Coral Bleaching Basics & the 2016 El Nino

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We have noticed the usual colours draining from our beautiful corals over the last few weeks. This phenomenon is known as Coral Bleaching, and is caused by excessive stressful conditions in the seawater. We have been collecting data to document this event, but before we share our findings, we wanted to help our readers to understand coral bleaching and why it is happening. To do this we must first understand what coral really is…

Tiny coral animals live together in colonies

Coral is made up of hundreds of tiny jelly-like creatures, all stuck together. Like a jellyfish, they have stinging tentacles that are used to catch plankton in the water for food. Their skin is see-through, but living within are thousands of plant or algal cells called zooxanthellae. Not only do these algal cells give the corals their colours (browns, greens and yellows), but they also provide the coral animals with lots of energy. In fact, about 90% of the energy that coral needs to survive is taken from these algal cells as they convert sunlight into sugars through photosynthesis. With this energy, the coral animals are able to build a hard, limestone skeleton by accumulating naturally occurring calcium and carbonate ions from the seawater. This skeleton is white, and this is what we see during coral bleaching events.

Some resistant or shaded corals evade bleaching…
…Others bleach bright white

The current bleaching is happening because of an increase in water temperature. We have all noticed the hot, calm weather recently. This is caused by El Nino– a weather phenomenon affecting the Pacific Ocean which is so influential that the whole world can feel the effects. Here in the Indian Ocean, we experience a rise in temperature. Since 1900, the world has endured 26 El Nino events, and this year’s El Nino is set to be the strongest in recorded history, with sea surface temperatures already rivaling that of the 1997/1998 El Nino, with an average increase of 2.3°C!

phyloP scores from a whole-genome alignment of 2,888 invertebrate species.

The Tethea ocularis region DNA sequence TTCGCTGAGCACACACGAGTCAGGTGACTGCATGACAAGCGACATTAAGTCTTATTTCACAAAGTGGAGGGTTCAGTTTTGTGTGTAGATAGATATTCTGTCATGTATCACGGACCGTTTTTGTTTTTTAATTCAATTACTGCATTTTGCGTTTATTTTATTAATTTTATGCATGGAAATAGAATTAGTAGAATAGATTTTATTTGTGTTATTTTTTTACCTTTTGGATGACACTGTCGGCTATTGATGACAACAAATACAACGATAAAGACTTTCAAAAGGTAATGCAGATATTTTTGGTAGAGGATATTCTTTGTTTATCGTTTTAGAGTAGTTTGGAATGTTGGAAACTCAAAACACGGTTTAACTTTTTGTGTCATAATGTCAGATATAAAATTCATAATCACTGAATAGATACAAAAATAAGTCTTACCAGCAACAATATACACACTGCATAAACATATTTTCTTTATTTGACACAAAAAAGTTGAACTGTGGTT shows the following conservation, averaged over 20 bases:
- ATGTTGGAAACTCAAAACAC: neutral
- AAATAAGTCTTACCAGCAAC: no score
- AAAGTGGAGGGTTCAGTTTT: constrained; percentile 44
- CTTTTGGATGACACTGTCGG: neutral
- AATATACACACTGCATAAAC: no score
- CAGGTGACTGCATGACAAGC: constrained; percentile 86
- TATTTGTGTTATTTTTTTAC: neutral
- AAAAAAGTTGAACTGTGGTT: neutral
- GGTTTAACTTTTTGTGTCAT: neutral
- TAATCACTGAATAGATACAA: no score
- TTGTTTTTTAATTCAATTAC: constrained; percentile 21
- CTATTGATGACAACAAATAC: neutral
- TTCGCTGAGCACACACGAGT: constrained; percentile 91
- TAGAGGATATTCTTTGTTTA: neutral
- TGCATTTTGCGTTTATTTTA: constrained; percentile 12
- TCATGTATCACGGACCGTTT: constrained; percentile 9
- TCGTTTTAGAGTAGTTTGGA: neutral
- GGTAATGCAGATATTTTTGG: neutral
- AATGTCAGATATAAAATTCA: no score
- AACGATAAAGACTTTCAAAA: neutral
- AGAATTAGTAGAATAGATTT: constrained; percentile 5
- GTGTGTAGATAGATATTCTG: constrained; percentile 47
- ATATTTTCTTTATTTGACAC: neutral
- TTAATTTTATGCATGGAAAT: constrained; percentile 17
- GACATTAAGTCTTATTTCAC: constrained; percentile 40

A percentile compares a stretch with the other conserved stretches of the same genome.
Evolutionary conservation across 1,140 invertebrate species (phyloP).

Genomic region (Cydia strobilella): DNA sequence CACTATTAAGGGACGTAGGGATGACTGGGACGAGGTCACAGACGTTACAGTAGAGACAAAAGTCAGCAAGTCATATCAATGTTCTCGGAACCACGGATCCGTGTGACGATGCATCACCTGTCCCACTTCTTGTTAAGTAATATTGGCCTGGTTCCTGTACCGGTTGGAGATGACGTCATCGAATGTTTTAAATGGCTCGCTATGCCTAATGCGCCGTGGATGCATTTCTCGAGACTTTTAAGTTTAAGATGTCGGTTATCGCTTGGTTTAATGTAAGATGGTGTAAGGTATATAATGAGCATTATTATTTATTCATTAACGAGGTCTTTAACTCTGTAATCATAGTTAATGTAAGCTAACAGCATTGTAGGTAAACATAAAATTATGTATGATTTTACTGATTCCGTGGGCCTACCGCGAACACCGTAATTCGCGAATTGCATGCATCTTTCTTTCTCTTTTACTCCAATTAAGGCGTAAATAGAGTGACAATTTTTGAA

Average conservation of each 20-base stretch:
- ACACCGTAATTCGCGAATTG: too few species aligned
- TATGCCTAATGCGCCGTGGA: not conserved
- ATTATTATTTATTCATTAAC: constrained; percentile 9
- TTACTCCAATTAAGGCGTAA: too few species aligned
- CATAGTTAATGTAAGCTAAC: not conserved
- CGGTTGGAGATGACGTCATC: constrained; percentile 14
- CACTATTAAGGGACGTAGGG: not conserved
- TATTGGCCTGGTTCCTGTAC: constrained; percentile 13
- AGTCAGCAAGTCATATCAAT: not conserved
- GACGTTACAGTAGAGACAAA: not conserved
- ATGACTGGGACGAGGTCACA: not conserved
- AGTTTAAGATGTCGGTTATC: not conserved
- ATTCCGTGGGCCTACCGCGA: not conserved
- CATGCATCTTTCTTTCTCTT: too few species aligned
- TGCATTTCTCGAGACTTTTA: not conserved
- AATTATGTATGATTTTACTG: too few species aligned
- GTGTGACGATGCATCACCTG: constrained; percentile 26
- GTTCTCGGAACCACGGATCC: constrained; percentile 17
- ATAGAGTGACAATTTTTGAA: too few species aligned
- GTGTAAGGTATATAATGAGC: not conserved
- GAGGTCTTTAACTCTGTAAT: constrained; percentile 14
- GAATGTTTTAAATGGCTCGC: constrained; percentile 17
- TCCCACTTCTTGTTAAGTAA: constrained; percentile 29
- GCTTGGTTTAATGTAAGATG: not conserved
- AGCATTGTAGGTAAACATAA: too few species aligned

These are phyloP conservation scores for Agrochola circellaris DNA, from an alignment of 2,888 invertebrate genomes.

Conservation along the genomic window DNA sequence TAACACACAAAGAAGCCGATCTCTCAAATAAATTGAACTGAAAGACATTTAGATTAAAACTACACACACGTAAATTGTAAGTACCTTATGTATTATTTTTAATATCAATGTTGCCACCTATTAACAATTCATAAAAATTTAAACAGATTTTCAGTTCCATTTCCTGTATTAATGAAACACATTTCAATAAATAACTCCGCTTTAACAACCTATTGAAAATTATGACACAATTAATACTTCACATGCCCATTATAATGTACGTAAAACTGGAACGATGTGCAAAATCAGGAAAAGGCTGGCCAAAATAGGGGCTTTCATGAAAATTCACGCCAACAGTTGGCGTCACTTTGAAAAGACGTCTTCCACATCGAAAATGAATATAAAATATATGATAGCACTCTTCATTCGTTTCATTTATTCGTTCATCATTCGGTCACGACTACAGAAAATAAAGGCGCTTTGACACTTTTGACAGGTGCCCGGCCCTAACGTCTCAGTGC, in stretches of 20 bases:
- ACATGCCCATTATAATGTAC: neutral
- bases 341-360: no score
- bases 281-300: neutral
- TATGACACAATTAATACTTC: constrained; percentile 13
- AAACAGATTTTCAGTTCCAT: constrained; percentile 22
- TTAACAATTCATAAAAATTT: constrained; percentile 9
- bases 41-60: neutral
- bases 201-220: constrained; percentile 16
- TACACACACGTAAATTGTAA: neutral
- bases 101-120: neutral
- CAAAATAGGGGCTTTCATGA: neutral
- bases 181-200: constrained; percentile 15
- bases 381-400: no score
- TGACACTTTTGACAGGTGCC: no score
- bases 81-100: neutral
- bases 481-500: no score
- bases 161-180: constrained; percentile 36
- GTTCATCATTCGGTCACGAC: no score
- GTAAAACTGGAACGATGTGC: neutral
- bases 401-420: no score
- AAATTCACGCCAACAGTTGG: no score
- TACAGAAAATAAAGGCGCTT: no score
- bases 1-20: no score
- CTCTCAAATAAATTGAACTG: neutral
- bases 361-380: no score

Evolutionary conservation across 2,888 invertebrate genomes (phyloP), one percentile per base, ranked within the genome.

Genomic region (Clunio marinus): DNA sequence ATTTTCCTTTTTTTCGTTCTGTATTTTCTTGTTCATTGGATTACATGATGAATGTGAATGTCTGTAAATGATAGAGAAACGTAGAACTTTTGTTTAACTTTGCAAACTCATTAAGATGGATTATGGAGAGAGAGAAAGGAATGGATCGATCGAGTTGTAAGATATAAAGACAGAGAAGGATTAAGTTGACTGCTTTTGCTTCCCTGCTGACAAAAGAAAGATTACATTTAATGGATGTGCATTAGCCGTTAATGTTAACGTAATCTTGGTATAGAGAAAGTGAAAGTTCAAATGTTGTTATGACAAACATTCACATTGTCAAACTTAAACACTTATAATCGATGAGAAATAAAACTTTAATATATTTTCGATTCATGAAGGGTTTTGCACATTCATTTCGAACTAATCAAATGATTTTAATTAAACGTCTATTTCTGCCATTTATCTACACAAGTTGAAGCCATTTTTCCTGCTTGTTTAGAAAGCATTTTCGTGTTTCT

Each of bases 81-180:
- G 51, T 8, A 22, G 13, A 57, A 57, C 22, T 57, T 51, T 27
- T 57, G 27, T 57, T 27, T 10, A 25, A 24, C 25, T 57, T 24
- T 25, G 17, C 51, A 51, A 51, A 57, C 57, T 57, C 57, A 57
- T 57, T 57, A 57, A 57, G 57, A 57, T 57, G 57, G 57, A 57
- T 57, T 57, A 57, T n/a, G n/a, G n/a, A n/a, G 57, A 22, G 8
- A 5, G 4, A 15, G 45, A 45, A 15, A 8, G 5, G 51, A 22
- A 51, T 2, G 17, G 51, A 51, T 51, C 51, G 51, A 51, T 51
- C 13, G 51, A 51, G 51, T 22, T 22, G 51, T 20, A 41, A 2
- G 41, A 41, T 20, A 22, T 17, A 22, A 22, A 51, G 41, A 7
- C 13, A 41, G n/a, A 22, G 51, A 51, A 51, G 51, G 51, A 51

Acropora nasuta is almost fluorescent in a bleached state
The beautiful greens and purples are natural pigments usually
hidden by the zooxanthellae

These unusually high water temperatures are damaging the delicate relationship between the coral animal and algae, which live together symbiotically. The animal respires by taking in oxygen and releasing carbon dioxide as a waste product (just like humans), whereas the algae respires in the opposite fashion; by taking that carbon dioxide ‘waste’ and releasing oxygen. Thereby, the coral and algae use each other’s waste and live in a perfect balance. When the temperature increases, the algae start to release oxygen radicals, or bad oxygen molecules, which can damage animal tissues. Because of this, the animal must spit out what has become harmful algae. As the algal cells are ejected, the coral loses its colour. This coral is not dead, rather it is surviving in a stressed state, where it must try to gain all of its energy by capturing plankton. In this bleached state, without those energy making algal cells, coral can only survive for about 3 weeks, by which time the coral starts to metabolise its own tissues and, in effect, it starves. If the normal temperatures return, the corals can capture new algal cells for storage, recovering its colour and its vitality.

In 1998, the previous El Nino event was responsible for the loss of an estimated 80% of the coral in the Maldives! This current event is expected to be worse, where this hot weather will likely continue through until May. If this happens it could take between 10-15 years for many reefs to make any kind of recovery. El Nino events are increasing in severity and frequency- this is a direct cause of anthropogenic Climate Change. 
If the Maldives loses its reefs, it will lose its fisheries, its tourism and eventually its islands. These reefs are intrinsically linked to Maldivian survival- don’t sit by and watch. Do your bit to help the planet. it is so important for us to try and reduce our carbon footprint, both as individuals and within our businesses! Help the planet and our coral reefs (and also your wallet) by saving energy, streaming for renewables, and reducing emissions!